From Lexington 1775 to Wilmington 2020

From Lexington 1775 to Wilmington 2020
© AP/Pool

There is a direct connection between the Battle of Lexington, The Gettysburg Address, and Joe BidenJoe BidenSchumer vows to advance two-pronged infrastructure plan next month Biden appoints veteran housing, banking regulator as acting FHFA chief Iran claims U.S. to lift all oil sanctions but State Department says 'nothing is agreed' MORE’s speech on Saturday night.

In his acceptance speech, Biden said: “Once again, America's bent the arc of the moral universe more towards justice." He was, of course, referencing Martin Luther King Jr.’s famous phrase, “The arc of the moral universe is long, but it bends toward justice.” What most people don’t know is that the phrase did not originate with King. He adapted the words from a sermon by 19th century Transcendentalist and Unitarian minister Theodore Parker. In 1853, Parker wrote: “I do not pretend to understand the moral universe; the arc is a long one, my eye reaches but little ways; I cannot calculate the curve and complete the figure by the experience of sight; I can divine it by conscience. And from what I see I am sure it bends towards justice.”

It turns out Abraham Lincoln also borrowed some wordplay from an 1850 sermon by Parker, who was a famed abolitionist. The sermon contained this phrase: “Democracy is direct self-government, over all the people, for all the people, by all the people.” Lincoln was struck by those words, marked them up in his copy of the sermon, and drew on them in 1863 for the Gettysburg Address, when he resolved “that this nation, under God, shall have a new birth of freedom — and that government of the people, by the people, for the people, shall not perish from the earth.”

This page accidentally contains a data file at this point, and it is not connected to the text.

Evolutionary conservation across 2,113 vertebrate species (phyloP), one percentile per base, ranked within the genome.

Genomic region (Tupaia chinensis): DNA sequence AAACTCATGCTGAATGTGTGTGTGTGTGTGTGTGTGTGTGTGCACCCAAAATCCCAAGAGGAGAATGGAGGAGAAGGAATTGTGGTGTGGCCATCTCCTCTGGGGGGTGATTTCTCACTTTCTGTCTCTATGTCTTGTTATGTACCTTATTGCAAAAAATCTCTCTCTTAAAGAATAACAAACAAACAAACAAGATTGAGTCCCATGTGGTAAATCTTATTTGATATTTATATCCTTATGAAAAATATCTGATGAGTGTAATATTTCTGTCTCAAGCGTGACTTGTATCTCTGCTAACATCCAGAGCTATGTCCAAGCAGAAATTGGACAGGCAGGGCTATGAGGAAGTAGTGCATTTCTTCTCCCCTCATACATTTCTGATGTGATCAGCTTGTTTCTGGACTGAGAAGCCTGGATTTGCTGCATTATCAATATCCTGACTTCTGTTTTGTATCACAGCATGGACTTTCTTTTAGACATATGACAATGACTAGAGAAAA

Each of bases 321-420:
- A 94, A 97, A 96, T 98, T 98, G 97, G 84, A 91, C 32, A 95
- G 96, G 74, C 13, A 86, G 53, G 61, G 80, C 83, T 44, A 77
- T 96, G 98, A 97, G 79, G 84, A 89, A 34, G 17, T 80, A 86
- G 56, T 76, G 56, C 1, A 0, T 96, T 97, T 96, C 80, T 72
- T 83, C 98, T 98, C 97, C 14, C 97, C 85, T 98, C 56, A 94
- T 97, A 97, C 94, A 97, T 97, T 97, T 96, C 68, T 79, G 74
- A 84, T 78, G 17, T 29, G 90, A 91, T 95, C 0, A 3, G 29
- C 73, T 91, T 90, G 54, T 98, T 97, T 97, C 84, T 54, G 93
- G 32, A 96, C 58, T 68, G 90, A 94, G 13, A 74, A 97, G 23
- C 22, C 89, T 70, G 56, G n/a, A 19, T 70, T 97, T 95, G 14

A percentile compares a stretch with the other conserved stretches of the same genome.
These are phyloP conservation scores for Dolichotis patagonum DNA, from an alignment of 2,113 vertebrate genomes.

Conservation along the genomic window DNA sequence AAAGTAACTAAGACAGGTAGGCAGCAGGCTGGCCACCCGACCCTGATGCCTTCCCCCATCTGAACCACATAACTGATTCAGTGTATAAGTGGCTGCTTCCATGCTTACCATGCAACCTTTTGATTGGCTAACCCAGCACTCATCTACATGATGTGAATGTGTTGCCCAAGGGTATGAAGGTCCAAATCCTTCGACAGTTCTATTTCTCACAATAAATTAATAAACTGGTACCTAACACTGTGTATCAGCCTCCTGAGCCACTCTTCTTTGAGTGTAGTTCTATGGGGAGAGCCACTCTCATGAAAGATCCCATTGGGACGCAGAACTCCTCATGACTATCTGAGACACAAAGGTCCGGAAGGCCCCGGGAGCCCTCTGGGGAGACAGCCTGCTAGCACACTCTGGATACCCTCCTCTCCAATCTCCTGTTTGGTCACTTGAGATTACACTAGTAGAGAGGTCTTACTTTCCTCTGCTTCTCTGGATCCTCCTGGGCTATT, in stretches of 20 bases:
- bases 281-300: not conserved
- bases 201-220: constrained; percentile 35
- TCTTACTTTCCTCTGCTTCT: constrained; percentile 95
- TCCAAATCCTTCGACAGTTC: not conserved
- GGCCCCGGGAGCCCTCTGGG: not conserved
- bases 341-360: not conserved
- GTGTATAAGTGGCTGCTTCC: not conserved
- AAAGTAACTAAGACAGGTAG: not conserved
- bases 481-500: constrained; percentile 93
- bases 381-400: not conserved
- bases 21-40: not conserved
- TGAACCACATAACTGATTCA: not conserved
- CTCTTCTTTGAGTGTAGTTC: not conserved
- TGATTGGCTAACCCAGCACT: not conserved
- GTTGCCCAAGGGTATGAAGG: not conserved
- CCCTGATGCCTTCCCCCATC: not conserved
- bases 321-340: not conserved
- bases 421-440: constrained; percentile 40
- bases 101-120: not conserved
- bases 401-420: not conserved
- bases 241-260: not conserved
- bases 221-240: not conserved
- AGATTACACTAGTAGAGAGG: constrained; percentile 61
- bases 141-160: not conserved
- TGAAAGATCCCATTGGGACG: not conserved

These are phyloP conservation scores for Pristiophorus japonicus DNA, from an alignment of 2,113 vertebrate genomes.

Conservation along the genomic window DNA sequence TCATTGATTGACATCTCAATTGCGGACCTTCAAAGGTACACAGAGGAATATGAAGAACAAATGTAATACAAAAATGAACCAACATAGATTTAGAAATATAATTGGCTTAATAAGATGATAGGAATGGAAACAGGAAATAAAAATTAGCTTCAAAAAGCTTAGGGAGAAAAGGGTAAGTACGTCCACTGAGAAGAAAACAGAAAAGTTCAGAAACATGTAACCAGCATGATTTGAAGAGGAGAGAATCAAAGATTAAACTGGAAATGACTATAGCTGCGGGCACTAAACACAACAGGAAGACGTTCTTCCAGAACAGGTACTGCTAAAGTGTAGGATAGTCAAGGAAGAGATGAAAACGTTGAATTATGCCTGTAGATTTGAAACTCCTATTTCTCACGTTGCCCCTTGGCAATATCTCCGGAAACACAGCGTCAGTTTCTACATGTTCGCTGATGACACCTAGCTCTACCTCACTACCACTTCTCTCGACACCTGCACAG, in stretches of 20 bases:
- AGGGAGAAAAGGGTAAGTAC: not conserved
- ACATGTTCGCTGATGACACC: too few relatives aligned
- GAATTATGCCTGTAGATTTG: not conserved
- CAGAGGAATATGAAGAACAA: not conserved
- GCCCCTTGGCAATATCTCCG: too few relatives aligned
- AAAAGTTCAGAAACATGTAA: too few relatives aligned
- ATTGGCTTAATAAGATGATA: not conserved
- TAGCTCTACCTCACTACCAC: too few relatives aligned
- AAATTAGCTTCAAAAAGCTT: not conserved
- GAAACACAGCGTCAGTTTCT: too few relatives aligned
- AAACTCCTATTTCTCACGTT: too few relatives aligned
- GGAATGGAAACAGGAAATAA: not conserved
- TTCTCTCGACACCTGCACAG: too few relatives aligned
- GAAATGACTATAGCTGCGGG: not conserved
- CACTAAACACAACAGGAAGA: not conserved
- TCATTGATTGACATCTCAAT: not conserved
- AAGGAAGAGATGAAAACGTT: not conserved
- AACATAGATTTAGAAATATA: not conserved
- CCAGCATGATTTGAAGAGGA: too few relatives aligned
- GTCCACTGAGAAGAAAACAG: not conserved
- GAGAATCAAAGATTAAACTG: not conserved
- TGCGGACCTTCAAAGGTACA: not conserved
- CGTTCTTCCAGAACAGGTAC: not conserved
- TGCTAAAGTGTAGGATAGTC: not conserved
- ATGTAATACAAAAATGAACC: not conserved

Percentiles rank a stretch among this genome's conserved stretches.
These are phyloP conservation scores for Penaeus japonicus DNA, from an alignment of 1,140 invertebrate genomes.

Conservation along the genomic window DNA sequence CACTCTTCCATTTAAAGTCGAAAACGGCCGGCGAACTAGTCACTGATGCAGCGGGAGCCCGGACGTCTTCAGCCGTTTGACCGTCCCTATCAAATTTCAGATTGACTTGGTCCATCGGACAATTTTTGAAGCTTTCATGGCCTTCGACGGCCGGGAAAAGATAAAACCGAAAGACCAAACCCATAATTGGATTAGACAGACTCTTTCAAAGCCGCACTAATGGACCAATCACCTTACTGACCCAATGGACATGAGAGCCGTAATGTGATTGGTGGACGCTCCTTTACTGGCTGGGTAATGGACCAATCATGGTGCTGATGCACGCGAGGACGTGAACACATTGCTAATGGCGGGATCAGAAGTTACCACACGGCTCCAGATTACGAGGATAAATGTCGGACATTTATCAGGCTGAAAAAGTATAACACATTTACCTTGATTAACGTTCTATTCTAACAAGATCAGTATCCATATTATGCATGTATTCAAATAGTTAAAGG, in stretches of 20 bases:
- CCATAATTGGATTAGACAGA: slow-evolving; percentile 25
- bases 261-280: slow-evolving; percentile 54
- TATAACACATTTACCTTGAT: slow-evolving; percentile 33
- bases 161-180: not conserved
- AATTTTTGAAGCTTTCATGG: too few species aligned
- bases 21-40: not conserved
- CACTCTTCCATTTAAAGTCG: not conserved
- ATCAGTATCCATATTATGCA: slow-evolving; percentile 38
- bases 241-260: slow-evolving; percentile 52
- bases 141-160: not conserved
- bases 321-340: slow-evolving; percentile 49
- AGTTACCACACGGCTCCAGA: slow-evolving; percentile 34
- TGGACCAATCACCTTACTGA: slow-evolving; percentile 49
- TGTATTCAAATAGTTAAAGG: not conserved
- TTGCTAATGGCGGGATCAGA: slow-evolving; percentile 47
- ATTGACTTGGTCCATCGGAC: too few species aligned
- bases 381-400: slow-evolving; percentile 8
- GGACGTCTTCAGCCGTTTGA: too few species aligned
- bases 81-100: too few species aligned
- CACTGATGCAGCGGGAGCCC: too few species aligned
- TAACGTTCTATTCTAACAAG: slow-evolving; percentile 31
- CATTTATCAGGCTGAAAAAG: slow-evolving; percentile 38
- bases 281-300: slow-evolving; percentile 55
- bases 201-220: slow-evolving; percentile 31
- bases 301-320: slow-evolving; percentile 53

The connection with the Battle of Lexington? Reverend Theodore Parker was the grandson of Captain John Parker, who commanded the Lexington Militia on April 19, 1775, when they faced the British on Lexington Common. And it is to Theodore Parker that we owe one more iconic phrase from American history. In the 1850’s, 80 years after the Battle of Lexington, Rev. Parker passed on the words that family lore claimed his grandfather said to his men minutes before that first battle of the American Revolution — words that now adorn a memorial on Lexington Common, and have graced the page of many an American history book: “Don’t fire unless fired upon. But if they mean to have a war, let it begin here.”

There you have it. A direct connection from John Parker to Joe Biden — and three famous phrases that we owe to Theodore Parker.

Rick Beyer is an author, documentary filmmaker and producer, and co-host (with Chris Anderson) of the History Happy Hour livecast on the Stephen Ambrose Historical Tours Facebook and YouTube page. One of his books is The Greatest Stories Never Told. He lives in Chicago.